When you are experiencing problems with debt, knowing you rights can help you sleep at night and deal with what may seems an impossible task.
1. Creditor Harassment
When you have fallen behind on your bills, the inevitable calls and letters attempting to collect that debt will begin. Collection agencies are regulated under the Fair Credit Reporting Act, which limits what they can and cannot do in their attempts to collect a debt. Violation of the Act can prove very expensive for a collection agency. Not only do you not need to prove that you were damaged by their violation of the Act, you can recover statutory fees and costs, including attorneys’ fees. While this Act only applies to actions made by a collection agency, knowing your rights is an invaluable tool in protecting your assets and peace of mind. If the collection agency has not violated the Act, but continues to harass you, you have the right to send the collection agency a letter, that in essence states, “put up or shut up.” Basically, you can send them a letter stating that you do not have the ability to pay the debt, and that you will not pay the debt and therefore if they wish to continue collection proceedings, they must file a lawsuit. This should stop the harassment, but the collection activity may then proceed to a lawsuit. Be prepared.
2. Lawsuits and Wage Garnishment
If the creditor elects to file a lawsuit, you must file an answer to the complaint within 20 days, plus three days for mailing. If you dispute the debt, or the amount of debt, you must file an answer. If you do not file an answer within the 23 days after service of the complaint (someone must serve you or an adult in your household) the creditor can then ask the court to enter a default judgment. This gives you an additional 10 business days to file an answer. If you do nothing, the Court can then enter a judgment against you. If a creditor has obtained a judgment, the creditor can collect against your assets. These would include nonexempt assets (explained below), bank accounts (if they know where you bank) or, the most common collection tool, garnishments of your wages. The most that a creditor can garnish is the lesser of 25% of your disposable income, or the amount of your weekly income that exceeds 30 times the federal minimum wage. If you can show the Court that taking 25% of your income will impact your ability to pay for your living expenses, the Court can reduce the garnishment to 15%.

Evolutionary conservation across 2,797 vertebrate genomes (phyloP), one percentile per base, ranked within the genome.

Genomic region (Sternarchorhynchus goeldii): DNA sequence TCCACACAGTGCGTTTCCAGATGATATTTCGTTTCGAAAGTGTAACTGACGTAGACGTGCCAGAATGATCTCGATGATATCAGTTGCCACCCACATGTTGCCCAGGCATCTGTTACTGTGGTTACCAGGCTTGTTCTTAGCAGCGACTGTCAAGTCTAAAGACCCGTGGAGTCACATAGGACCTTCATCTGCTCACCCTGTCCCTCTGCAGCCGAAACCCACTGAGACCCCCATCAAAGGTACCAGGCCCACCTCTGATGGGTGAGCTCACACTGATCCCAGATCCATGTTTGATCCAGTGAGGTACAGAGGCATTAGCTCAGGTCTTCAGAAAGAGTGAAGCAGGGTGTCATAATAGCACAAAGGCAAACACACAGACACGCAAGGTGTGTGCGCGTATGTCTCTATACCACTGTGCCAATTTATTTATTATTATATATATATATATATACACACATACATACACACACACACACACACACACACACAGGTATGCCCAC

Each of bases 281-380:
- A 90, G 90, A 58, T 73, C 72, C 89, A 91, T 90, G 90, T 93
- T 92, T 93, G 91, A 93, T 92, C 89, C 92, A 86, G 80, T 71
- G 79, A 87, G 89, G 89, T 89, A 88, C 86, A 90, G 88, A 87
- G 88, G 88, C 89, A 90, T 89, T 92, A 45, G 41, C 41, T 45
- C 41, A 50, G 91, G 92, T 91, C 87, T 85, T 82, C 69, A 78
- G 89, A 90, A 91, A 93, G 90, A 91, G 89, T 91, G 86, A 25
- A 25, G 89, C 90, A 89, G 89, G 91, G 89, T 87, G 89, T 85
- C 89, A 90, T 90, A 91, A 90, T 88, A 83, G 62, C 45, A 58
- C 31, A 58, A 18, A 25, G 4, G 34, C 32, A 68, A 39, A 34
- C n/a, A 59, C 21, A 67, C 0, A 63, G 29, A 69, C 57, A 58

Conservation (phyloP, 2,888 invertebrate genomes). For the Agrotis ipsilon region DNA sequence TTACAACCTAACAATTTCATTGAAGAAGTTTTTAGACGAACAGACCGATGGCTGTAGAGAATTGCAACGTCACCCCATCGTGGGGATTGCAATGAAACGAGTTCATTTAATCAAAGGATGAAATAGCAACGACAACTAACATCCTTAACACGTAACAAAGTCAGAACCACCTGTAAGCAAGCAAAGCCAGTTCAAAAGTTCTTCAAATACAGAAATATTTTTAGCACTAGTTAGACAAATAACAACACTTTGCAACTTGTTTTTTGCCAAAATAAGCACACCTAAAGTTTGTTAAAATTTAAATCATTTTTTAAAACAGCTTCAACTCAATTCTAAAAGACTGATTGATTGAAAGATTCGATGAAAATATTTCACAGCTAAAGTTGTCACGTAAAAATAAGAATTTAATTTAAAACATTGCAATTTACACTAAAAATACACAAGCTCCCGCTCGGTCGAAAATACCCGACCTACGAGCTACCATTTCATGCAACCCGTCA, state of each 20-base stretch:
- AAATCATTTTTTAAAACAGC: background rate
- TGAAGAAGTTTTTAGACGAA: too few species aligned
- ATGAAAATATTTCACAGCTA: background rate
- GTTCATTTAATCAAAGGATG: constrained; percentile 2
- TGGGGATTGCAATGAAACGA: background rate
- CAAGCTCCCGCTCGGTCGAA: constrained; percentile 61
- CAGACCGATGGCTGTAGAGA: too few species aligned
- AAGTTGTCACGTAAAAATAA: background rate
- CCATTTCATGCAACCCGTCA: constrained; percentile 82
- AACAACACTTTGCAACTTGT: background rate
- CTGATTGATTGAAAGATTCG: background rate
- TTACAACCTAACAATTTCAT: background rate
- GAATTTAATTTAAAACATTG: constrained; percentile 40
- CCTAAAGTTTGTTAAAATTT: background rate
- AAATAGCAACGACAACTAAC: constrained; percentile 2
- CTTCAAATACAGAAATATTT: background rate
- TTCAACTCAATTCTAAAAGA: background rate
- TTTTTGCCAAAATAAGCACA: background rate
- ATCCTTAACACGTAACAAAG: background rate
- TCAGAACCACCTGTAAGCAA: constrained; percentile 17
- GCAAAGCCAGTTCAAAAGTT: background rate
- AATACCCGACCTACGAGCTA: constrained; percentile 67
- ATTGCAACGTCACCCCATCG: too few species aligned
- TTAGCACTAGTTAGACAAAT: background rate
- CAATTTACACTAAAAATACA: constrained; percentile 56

3. Electronic Funds Transfers (EFT)
If you have allowed a creditor to deduct funds electronically from your bank account (something you really should not do) you have the right to stop such payments under the Electronic Funds Transfer Act. To stop payment on an automatic bank withdrawal, you can contact your bank, and the creditor, in writing to stop any further funds being transferred. Be sure to keep a copy of the notification. This contact should be received by the bank and creditor at least 10 days prior to the scheduled withdrawal. If the bank proceeds with the automatic withdrawal, you can take action against the bank. In addition, you should close your account with the bank where electronic funds have been transferred to avoid this from happening in the future.
4. Judgment Proof
One category of debtors that usually is protected from collection activity (unless the debt is for child support, a tax liability, or student loan debt) is a person who is judgement proof. Such a person would include individuals whose sole source of income is from exempt assets such as social security, and the balance of other assets are also exempt under state law. While the creditor may continue to try to collect on the debt, if you make it clear to that collector that you do not intend on paying and that you are judgment proof, more often than not the creditor will cease collection activity.